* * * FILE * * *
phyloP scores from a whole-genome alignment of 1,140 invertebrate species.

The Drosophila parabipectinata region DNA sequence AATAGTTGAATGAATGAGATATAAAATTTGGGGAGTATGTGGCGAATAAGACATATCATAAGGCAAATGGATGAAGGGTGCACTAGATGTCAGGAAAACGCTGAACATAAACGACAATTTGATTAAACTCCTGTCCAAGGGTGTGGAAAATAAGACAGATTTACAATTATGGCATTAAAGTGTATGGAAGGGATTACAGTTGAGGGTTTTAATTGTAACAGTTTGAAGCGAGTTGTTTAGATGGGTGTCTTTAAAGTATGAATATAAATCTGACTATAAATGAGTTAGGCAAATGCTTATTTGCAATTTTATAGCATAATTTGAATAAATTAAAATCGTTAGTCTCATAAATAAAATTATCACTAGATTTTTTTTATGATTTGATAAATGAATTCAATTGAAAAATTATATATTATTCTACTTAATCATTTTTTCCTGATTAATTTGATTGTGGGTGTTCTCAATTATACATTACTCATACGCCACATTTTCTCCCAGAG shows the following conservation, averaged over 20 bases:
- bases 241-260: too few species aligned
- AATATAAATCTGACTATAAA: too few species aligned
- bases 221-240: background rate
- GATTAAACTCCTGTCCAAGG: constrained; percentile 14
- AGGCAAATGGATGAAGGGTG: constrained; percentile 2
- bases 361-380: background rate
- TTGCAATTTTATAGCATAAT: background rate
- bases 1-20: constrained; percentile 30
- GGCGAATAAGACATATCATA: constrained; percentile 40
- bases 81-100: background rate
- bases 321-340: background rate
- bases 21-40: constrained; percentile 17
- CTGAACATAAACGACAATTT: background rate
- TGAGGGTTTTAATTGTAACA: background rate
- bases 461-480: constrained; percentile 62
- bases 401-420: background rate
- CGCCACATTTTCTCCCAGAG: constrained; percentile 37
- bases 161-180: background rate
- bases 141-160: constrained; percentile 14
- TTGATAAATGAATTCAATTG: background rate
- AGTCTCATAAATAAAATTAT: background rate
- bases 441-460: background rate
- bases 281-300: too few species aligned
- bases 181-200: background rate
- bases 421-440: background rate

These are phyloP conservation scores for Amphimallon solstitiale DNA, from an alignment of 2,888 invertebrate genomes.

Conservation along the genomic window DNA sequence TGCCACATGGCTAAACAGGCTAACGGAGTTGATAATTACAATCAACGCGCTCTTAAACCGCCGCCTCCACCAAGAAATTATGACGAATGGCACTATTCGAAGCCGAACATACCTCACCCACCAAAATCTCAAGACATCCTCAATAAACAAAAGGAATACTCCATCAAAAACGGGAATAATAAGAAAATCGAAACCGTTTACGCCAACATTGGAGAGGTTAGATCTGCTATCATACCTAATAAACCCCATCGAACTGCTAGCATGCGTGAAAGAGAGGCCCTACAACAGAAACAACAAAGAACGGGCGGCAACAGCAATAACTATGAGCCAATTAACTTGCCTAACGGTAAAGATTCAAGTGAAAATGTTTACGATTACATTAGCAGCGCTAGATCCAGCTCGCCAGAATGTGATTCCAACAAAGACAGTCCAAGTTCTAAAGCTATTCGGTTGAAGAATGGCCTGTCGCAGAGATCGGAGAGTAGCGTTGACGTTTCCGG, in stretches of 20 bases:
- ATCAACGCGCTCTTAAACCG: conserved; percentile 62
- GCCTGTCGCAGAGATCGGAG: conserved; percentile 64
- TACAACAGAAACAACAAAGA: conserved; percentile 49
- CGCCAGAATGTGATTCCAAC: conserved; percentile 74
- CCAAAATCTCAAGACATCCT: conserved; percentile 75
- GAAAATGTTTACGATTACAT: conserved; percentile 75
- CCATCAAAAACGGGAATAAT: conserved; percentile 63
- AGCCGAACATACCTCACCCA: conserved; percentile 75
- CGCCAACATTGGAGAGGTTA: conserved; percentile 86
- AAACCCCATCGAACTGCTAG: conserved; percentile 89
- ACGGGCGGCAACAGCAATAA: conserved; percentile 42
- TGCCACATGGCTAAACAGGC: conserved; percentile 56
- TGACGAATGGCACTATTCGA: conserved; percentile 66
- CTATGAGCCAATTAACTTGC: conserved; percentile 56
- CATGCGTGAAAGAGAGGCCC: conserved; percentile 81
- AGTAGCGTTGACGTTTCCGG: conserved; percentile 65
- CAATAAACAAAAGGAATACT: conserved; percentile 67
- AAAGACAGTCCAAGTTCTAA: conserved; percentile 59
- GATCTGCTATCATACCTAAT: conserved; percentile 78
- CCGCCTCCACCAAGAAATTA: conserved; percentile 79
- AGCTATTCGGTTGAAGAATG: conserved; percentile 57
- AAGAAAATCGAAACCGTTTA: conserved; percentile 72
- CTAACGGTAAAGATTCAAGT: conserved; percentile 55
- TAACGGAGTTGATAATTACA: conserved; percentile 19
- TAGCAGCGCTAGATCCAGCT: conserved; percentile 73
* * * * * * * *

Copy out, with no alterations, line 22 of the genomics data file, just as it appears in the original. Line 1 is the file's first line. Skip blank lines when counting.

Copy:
- TTGATAAATGAATTCAATTG: background rate